Finance ministers split on ‘damned’ stress tests

traders_04.jpg

As EU countries embark on another round of bank stress tests, disagreement is rife on whether the tests should probe liquidity and sovereign debt exposure. Analysts say ministers are "damned if they do and damned if they don't".

In another round of talks on saving the euro zone from financial ruin, ministers are gearing up for a fraught discussion over breakfast this morning (18 January) on how rigorous tests of the bloc's banking sector ought to be, according to an internal note seen by EURACTIV.

Analysts say ministers are stuck between a rock and a hard place as a predicted poor performance by EU banks in an upcoming set of stress tests would spell either further EU loans for beleaguered economies or wholesale restructuring of the sector.

According to sources, ministers disagree on which outcome they would prefer and have, as far as the note shows, scarcely agreed how the tests should be conducted or how failing banks should be rescued.

Sovereign debt?

According to the note, EU countries disagree on how they should measure a bank's exposure to sovereign debt and whether the test should look at a bank's trading or its banking books. Analysts poured scorn on the last round of tests because they focused on banks' trading books alone.

Trading books are typically a bank’s more liquid portfolio of securities, whereas a banking book shows assets that a bank intends to pay off later, i.e. they are held to maturity.

Though the note stresses the importance of having credible "backstops" if a bank fails, ministers are also split on the kind of safety nets that should to be used.

Analysts are arguing that ministers should prepare for the worst and begin to draw up plans to restructure economies and banks already, especially with regard to Greece.

"The only real solution is to prepare for Greek restructuring concurrently with stress tests," argues Sony Kapoor, a former Lehman brothers banker and founder of the ReDefine think-tank.

"Regulators are in a bind. A failure to stress test for Greek debt restructuring will simply not be credible. Including this possibility in the stress tests may be interpreted as an official sanction to restructuring and will spook markets," Kapoor continued.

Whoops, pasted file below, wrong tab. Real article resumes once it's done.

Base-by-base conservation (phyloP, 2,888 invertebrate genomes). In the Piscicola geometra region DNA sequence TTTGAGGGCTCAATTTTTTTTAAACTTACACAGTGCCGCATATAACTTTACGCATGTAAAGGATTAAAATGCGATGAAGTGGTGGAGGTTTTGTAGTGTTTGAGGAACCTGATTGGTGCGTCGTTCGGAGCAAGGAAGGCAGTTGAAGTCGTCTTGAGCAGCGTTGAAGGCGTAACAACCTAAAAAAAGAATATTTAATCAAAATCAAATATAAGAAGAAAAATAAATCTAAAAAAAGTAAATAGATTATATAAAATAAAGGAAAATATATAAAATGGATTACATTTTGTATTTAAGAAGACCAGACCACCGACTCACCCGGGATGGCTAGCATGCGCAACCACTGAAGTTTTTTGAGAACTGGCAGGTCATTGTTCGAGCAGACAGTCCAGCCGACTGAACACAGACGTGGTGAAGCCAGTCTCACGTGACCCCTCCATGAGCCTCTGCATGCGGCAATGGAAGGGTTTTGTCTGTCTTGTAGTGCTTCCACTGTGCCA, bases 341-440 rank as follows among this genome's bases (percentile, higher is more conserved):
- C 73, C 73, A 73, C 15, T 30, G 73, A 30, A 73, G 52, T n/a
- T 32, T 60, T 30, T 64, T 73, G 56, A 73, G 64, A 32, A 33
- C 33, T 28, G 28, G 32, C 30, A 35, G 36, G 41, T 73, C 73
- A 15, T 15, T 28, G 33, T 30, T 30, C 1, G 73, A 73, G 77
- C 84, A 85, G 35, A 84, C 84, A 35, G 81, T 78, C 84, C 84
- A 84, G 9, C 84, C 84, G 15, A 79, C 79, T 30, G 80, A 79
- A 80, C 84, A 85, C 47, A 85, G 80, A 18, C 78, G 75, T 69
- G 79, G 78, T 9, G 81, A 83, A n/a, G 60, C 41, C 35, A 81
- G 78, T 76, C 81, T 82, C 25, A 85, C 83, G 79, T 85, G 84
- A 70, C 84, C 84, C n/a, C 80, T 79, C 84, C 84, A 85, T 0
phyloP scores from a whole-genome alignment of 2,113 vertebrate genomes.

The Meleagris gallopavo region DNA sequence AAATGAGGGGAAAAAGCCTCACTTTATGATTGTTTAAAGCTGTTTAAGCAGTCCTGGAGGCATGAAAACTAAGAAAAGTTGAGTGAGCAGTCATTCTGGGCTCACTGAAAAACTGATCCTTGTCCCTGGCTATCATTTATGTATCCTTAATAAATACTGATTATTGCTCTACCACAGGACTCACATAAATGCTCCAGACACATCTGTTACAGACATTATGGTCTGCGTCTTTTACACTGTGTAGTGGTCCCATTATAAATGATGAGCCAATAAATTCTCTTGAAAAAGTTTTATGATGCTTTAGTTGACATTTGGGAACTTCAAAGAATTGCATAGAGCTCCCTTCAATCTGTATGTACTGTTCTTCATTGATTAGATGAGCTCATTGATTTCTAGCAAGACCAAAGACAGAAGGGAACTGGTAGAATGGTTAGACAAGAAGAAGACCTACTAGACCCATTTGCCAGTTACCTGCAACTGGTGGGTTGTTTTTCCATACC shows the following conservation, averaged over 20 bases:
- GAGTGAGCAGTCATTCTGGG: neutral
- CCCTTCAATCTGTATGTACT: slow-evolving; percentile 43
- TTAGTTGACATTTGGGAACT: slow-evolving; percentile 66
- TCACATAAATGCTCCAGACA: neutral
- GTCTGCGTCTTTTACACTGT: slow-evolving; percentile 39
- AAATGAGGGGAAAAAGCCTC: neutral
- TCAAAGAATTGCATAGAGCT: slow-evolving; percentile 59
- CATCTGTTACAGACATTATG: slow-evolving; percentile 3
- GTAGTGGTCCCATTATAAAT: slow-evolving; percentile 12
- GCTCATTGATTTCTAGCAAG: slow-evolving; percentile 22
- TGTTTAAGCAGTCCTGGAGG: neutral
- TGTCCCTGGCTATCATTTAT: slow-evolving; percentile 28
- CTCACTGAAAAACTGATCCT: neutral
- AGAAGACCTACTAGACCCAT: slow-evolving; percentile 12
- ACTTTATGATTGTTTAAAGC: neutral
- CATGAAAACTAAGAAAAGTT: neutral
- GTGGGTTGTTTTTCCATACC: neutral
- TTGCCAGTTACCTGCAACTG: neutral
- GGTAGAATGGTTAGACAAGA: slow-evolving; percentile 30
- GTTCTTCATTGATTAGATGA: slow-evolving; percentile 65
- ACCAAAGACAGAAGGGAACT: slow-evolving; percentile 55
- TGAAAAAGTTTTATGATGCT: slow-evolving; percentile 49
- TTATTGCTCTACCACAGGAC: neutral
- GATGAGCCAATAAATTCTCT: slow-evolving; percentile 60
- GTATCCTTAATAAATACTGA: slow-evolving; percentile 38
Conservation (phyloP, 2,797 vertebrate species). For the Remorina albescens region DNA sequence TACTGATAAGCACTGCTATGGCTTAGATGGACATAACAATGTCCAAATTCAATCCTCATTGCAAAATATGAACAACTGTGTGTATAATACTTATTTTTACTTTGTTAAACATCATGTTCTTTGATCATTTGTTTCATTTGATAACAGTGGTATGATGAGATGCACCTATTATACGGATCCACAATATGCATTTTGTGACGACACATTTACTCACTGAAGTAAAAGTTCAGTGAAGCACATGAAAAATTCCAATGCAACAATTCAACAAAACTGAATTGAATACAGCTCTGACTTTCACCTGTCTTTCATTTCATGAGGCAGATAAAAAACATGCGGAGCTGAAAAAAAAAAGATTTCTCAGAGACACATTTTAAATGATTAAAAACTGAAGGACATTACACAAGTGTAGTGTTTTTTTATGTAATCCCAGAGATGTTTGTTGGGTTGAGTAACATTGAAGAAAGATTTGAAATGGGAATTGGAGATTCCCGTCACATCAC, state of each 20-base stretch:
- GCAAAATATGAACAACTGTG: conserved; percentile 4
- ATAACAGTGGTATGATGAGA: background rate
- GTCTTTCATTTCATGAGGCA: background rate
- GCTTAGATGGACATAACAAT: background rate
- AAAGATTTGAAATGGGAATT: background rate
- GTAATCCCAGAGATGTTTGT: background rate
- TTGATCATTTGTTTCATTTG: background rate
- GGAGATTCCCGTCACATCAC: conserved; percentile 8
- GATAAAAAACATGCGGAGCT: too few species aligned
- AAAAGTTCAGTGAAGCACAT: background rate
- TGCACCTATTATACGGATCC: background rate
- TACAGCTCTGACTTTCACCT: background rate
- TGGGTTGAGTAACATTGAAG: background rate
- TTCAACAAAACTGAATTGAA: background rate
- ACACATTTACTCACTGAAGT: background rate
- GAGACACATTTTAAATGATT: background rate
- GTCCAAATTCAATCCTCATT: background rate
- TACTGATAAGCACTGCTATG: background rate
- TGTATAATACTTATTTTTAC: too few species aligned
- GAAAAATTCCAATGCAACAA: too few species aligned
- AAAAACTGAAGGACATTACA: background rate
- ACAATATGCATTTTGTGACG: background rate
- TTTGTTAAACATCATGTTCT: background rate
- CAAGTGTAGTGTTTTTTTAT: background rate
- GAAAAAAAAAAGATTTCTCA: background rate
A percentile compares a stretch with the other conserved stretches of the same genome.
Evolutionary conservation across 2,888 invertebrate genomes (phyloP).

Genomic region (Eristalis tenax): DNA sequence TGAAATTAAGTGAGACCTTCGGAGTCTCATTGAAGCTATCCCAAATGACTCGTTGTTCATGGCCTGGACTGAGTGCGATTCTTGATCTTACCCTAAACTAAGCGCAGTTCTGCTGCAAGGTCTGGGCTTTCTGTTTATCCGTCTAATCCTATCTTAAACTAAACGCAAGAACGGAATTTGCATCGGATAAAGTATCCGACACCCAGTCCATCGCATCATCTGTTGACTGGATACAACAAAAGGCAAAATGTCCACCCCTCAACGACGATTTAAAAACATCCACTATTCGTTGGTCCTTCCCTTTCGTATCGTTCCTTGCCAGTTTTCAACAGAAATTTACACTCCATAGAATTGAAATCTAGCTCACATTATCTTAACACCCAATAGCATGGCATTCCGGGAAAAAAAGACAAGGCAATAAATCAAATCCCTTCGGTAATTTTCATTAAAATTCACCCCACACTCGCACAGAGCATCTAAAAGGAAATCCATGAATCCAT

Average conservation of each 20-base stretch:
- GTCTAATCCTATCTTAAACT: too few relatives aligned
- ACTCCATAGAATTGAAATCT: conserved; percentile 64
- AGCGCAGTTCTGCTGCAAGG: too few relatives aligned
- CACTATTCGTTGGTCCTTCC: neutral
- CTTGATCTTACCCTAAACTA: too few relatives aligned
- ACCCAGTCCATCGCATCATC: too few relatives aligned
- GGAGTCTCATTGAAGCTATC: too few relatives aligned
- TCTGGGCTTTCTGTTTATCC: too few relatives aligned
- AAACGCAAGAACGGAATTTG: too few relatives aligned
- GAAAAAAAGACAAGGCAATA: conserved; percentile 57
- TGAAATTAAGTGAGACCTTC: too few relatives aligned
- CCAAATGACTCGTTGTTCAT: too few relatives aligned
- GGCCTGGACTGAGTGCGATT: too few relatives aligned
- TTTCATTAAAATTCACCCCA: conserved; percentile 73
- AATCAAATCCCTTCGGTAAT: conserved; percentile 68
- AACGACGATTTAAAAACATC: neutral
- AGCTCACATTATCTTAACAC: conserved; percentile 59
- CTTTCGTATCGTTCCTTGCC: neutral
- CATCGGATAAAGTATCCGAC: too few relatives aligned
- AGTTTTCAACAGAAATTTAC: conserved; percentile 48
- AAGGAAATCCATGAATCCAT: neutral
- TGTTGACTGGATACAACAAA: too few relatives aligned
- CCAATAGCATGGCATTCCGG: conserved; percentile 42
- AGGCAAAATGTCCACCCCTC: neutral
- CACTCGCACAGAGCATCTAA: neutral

Liquidity?

The inclusion of banks' liquidity is also up for discussion, as the note describes unnamed countries as being "reserved as to the outcome of possible liquidity risk stress testing".

A spokesperson for the European Banking Authority (EBA), the umbrella supervisor co-ordinating the tests, insisted that liquidity will be tested in a separate exercise to the planned stress tests.

Ministers are allegedly at odds over whether to factor in central banks' assumed liquidity assistance, and in particular aid from the European Central Bank (ECB), which has been an unlimited lifeline of support for the bloc's defaulting banks since the crisis began in 2008.

Analysts are warning that many Irish, Greek, Portuguese, Spanish and even some German and French banks will fail the tests if they do not include these assumptions on ECB liquidity.

"Ministers are damned if they do, and damned if they don't. That is why discussions are getting really fraught," Kapoor added.

Last year a mere seven of 91 banks failed the tests, including Germany's bailed out lender Hypo Real Estate, the Agricultural Bank of Greece and the Diada Savings Bank of Spain. 

Madrid has lent its banks about €10.6 billion, while Irish banks, none of which failed the last round of tests, have received over €50bn in liquidity assistance from their central bank in addition to over €130bn from the ECB. 

The EBA plans to publish the test results in early June. 

 

Last year, Brussels pushed for banks in need of state aid to undergo stress tests in order to assess the viability of their restructuring plan.

The EU has so far conducted only one stress test for the banking sector as a whole, rather than for individual countries or banks. The results, published in autumn 2009, indicated that the sector was sound and could withstand a much worse economic downturn than the one which took place.

The July 2010 stress tests were greeted with a mixture of cynicism and relief. Amid market doubts over their toughness, German banks stood accused of hiding their exposure to sovereign debt

Six of the 14 German banks tested did not disclose their exposure to sovereign debt, one of a few key benchmarks in an exercise designed to test banks' resilience to future economic shocks.

Subscribe to our newsletters

Subscribe